"Are you ready for Star Time?"
So asks the emcee at the beginning of Live On The Sunset Strip, a recently unearthed 2-CD collection of live performances capturing the incomparable Otis Redding at the peak of his powers in 1967, during an Easter weekend stand at the legendary L.A. showcase club the Whisky A Go-Go.
The same emcee then proceeds to rattle off a litany of songs from the man who brought you such hits as…well, you get the idea. They simply don't do it like this anymore, and it's a damn shame. Live On The Sunset Strip serves as an unforgettable reminder of just how it used to be done, though.
Although many of these performances have surfaced in bits and pieces over the years and in various forms, Live On The Sunset Strip represents the first live document of Redding's 1967 stand at the Whisky to offer the last three sets in their complete chronological order. For fans of both Redding himself, and of the great, lost art of the original southern fried R&B/soul style revue, this is nothing short of a gold mine.
Today, Otis Redding is remembered primarily for his biggest hit, "(Sittin' On) The Dock Of The Bay" — a great ballad in its own right that has long since become a staple both on oldies radio and in karaoke bars. That song is nowhere to be found on this set — but there is actually good reason for that.
What is sometimes forgotten about the man who brought us that great ballad is that he was also arguably the most electrifying R&B/soul singer of his time.
At the 1967 Monterey Pop Festival, for example, Otis is remembered by most who were either there or have since seen it on film, as one of the undisputed highlights of the legendary concert which also launched the careers of Jimi Hendrix and Janis Joplin. As Taj Mahal, whose band The Rising Sons opened the shows documented on Sunset Strip says, "Otis was it."
Here, backed by a ten-piece band led by saxophonist Bob Holloway, Redding displays ample evidence of just why he was held in such high regard. Although there is some unavoidable song repetition in the setlists (owing to the back-to-back nature of the three shows captured), what is heard here is the pure funky grit of one of the great soul men of all time, backed by a band that is as tight as a well-oiled machine.
For anyone in doubt, all you have to do is give just one listen to these guys firing on all four cylinders during "I Can't Turn You Loose" to learn just who wrote the blueprint for all the great R&B revues which followed — a template that would later be lovingly imitated by the likes of the Blues Brothers. On the last set, there's also a great little sax solo that allows the rest of the horn section to shine. You'd never know this was the third time it had been played (at least) in as many days.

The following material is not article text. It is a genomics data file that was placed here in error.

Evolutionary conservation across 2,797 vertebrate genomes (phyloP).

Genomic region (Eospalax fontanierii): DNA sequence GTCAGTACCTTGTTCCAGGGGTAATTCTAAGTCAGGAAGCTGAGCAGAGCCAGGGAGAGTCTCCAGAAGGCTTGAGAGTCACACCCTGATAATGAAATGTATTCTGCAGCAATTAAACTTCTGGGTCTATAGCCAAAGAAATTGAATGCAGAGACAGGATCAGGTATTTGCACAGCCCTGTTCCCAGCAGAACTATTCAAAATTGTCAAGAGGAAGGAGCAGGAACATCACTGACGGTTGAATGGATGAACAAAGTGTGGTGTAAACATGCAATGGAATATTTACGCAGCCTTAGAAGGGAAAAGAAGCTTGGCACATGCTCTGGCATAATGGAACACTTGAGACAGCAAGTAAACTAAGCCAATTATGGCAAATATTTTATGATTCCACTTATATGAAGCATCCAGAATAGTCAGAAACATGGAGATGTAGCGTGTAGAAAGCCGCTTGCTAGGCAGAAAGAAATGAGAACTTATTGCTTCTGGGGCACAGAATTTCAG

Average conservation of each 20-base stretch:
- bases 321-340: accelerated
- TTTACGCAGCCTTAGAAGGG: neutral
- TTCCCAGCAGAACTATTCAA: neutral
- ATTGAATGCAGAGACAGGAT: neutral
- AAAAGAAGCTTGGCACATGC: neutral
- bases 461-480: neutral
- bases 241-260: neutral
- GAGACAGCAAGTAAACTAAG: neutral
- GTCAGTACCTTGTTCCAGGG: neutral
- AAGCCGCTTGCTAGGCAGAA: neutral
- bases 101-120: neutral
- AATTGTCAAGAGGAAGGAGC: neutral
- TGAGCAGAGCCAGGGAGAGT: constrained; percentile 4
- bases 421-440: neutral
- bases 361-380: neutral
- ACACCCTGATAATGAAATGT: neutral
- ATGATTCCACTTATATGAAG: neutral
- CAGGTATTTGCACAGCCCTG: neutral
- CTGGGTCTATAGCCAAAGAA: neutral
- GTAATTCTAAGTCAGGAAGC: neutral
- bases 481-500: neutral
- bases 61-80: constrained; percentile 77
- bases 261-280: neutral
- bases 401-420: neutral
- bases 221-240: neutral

Towards the end of that same set, when Otis says they've run out of things to play, the band breaks out the crazy great covers. Beginning with the Beatles' "A Hard Days Night" ("a song we've been itching to do," Otis explains), this hits a fiery climax with a smoldering ten minute version of James Brown's "Papa's Got A Brand New Bag." With its false starts and stops, Otis nearly out JBs the Godfather himself here.
Even on the Stones' "Satisfaction," the Otis Redding Revue gives Mick and the boys a solid run for their money. The band also specializes in the sort of rapid fire, non-stop delivery that Bruce Springsteen would elevate to a high art with the E Street Band a decade later. These guys play it like they mean it.
All of the hits (well, almost all of them) are here too — albeit sometimes in triplicate — from "I've Been Loving You Too Long" to Redding's take on "Respect."
On the former, Redding walks the same fine line between the desires of the flesh and the joys of the spirit that lies at the very heart of all the great soul men. As carnal as Redding's aching, heart-wrenching pleas of "don't make me stop now" may be, the delivery comes from the same sort of rapturous place you might hear in a southern church on any given Sunday.
And when Otis sings lines like "I've been loving you forty long years, and I'll love you forty more," for that moment anyway, you know that he means it with every ounce of sweat coming off of his brow. It's the same sort of feeling he later captured to such great effect on "Try A Little Tenderness," shortly before he left this mortal plane for good.
Yup. They simply don't do it like this anymore. And it's a damn shame.